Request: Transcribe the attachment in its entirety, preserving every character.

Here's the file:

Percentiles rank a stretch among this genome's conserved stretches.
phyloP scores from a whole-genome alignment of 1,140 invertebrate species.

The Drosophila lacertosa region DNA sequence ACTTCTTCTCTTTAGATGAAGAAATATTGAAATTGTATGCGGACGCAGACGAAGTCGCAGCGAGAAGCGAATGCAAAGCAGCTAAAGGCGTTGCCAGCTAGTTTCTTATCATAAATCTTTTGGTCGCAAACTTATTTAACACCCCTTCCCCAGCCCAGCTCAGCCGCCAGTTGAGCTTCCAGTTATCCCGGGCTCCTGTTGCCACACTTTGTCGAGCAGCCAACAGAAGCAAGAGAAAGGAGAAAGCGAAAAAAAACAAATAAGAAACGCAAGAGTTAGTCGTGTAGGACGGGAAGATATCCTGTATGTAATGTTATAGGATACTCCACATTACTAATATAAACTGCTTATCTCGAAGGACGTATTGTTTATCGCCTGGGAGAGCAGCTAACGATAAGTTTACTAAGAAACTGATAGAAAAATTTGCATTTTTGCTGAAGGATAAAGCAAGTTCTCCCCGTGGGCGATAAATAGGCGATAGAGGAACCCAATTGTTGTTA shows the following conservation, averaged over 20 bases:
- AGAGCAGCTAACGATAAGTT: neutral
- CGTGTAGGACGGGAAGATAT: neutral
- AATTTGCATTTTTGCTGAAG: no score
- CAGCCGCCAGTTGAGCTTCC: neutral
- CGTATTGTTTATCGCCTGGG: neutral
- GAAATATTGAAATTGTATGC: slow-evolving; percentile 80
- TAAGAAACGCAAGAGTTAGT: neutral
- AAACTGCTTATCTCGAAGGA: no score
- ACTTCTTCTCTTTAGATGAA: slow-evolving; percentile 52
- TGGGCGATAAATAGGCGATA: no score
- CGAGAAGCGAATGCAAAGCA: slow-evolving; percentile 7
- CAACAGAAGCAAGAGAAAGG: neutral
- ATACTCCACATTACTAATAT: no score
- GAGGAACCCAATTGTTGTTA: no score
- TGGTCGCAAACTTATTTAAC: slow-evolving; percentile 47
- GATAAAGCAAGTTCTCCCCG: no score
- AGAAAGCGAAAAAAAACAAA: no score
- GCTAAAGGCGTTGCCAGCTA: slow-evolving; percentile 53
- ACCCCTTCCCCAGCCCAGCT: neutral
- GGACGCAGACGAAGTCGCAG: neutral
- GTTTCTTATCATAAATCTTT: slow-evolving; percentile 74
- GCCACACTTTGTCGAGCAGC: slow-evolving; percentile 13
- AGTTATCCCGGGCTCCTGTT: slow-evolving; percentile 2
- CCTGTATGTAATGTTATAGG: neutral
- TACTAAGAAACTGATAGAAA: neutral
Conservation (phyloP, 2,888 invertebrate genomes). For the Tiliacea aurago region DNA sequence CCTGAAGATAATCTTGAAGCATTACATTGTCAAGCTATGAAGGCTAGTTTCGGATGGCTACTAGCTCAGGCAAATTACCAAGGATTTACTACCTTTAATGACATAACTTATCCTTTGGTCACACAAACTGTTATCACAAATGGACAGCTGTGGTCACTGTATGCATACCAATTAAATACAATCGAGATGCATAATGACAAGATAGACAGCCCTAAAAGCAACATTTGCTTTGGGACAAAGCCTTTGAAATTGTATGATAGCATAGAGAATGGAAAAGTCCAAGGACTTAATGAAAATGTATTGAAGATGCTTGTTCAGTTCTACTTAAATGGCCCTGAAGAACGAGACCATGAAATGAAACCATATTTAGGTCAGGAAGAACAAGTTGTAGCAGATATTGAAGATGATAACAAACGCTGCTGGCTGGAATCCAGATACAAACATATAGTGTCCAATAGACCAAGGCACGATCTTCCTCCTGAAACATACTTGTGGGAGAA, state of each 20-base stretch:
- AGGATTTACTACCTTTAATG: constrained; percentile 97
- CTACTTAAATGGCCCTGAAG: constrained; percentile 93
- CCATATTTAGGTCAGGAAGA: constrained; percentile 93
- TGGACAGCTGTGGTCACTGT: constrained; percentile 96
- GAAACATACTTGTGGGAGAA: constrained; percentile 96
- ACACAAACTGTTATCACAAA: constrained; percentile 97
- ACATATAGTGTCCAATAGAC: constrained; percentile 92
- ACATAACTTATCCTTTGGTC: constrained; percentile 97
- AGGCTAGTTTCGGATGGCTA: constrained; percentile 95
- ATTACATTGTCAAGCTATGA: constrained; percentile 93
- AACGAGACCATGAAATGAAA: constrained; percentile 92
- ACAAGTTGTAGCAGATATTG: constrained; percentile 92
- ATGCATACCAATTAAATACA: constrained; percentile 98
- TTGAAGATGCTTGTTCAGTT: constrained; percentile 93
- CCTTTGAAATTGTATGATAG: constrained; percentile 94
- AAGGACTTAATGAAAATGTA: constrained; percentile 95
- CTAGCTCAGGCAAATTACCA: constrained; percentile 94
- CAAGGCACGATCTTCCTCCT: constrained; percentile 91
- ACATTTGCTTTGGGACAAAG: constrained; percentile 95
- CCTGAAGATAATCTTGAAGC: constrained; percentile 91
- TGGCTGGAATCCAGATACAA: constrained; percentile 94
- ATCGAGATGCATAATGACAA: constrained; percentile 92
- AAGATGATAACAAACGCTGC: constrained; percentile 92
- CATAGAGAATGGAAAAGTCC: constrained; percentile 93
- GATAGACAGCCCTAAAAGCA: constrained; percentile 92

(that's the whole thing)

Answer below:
Percentiles rank a stretch among this genome's conserved stretches.
phyloP scores from a whole-genome alignment of 1,140 invertebrate species.

The Drosophila lacertosa region DNA sequence ACTTCTTCTCTTTAGATGAAGAAATATTGAAATTGTATGCGGACGCAGACGAAGTCGCAGCGAGAAGCGAATGCAAAGCAGCTAAAGGCGTTGCCAGCTAGTTTCTTATCATAAATCTTTTGGTCGCAAACTTATTTAACACCCCTTCCCCAGCCCAGCTCAGCCGCCAGTTGAGCTTCCAGTTATCCCGGGCTCCTGTTGCCACACTTTGTCGAGCAGCCAACAGAAGCAAGAGAAAGGAGAAAGCGAAAAAAAACAAATAAGAAACGCAAGAGTTAGTCGTGTAGGACGGGAAGATATCCTGTATGTAATGTTATAGGATACTCCACATTACTAATATAAACTGCTTATCTCGAAGGACGTATTGTTTATCGCCTGGGAGAGCAGCTAACGATAAGTTTACTAAGAAACTGATAGAAAAATTTGCATTTTTGCTGAAGGATAAAGCAAGTTCTCCCCGTGGGCGATAAATAGGCGATAGAGGAACCCAATTGTTGTTA shows the following conservation, averaged over 20 bases:
- AGAGCAGCTAACGATAAGTT: neutral
- CGTGTAGGACGGGAAGATAT: neutral
- AATTTGCATTTTTGCTGAAG: no score
- CAGCCGCCAGTTGAGCTTCC: neutral
- CGTATTGTTTATCGCCTGGG: neutral
- GAAATATTGAAATTGTATGC: slow-evolving; percentile 80
- TAAGAAACGCAAGAGTTAGT: neutral
- AAACTGCTTATCTCGAAGGA: no score
- ACTTCTTCTCTTTAGATGAA: slow-evolving; percentile 52
- TGGGCGATAAATAGGCGATA: no score
- CGAGAAGCGAATGCAAAGCA: slow-evolving; percentile 7
- CAACAGAAGCAAGAGAAAGG: neutral
- ATACTCCACATTACTAATAT: no score
- GAGGAACCCAATTGTTGTTA: no score
- TGGTCGCAAACTTATTTAAC: slow-evolving; percentile 47
- GATAAAGCAAGTTCTCCCCG: no score
- AGAAAGCGAAAAAAAACAAA: no score
- GCTAAAGGCGTTGCCAGCTA: slow-evolving; percentile 53
- ACCCCTTCCCCAGCCCAGCT: neutral
- GGACGCAGACGAAGTCGCAG: neutral
- GTTTCTTATCATAAATCTTT: slow-evolving; percentile 74
- GCCACACTTTGTCGAGCAGC: slow-evolving; percentile 13
- AGTTATCCCGGGCTCCTGTT: slow-evolving; percentile 2
- CCTGTATGTAATGTTATAGG: neutral
- TACTAAGAAACTGATAGAAA: neutral
Conservation (phyloP, 2,888 invertebrate genomes). For the Tiliacea aurago region DNA sequence CCTGAAGATAATCTTGAAGCATTACATTGTCAAGCTATGAAGGCTAGTTTCGGATGGCTACTAGCTCAGGCAAATTACCAAGGATTTACTACCTTTAATGACATAACTTATCCTTTGGTCACACAAACTGTTATCACAAATGGACAGCTGTGGTCACTGTATGCATACCAATTAAATACAATCGAGATGCATAATGACAAGATAGACAGCCCTAAAAGCAACATTTGCTTTGGGACAAAGCCTTTGAAATTGTATGATAGCATAGAGAATGGAAAAGTCCAAGGACTTAATGAAAATGTATTGAAGATGCTTGTTCAGTTCTACTTAAATGGCCCTGAAGAACGAGACCATGAAATGAAACCATATTTAGGTCAGGAAGAACAAGTTGTAGCAGATATTGAAGATGATAACAAACGCTGCTGGCTGGAATCCAGATACAAACATATAGTGTCCAATAGACCAAGGCACGATCTTCCTCCTGAAACATACTTGTGGGAGAA, state of each 20-base stretch:
- AGGATTTACTACCTTTAATG: constrained; percentile 97
- CTACTTAAATGGCCCTGAAG: constrained; percentile 93
- CCATATTTAGGTCAGGAAGA: constrained; percentile 93
- TGGACAGCTGTGGTCACTGT: constrained; percentile 96
- GAAACATACTTGTGGGAGAA: constrained; percentile 96
- ACACAAACTGTTATCACAAA: constrained; percentile 97
- ACATATAGTGTCCAATAGAC: constrained; percentile 92
- ACATAACTTATCCTTTGGTC: constrained; percentile 97
- AGGCTAGTTTCGGATGGCTA: constrained; percentile 95
- ATTACATTGTCAAGCTATGA: constrained; percentile 93
- AACGAGACCATGAAATGAAA: constrained; percentile 92
- ACAAGTTGTAGCAGATATTG: constrained; percentile 92
- ATGCATACCAATTAAATACA: constrained; percentile 98
- TTGAAGATGCTTGTTCAGTT: constrained; percentile 93
- CCTTTGAAATTGTATGATAG: constrained; percentile 94
- AAGGACTTAATGAAAATGTA: constrained; percentile 95
- CTAGCTCAGGCAAATTACCA: constrained; percentile 94
- CAAGGCACGATCTTCCTCCT: constrained; percentile 91
- ACATTTGCTTTGGGACAAAG: constrained; percentile 95
- CCTGAAGATAATCTTGAAGC: constrained; percentile 91
- TGGCTGGAATCCAGATACAA: constrained; percentile 94
- ATCGAGATGCATAATGACAA: constrained; percentile 92
- AAGATGATAACAAACGCTGC: constrained; percentile 92
- CATAGAGAATGGAAAAGTCC: constrained; percentile 93
- GATAGACAGCCCTAAAAGCA: constrained; percentile 92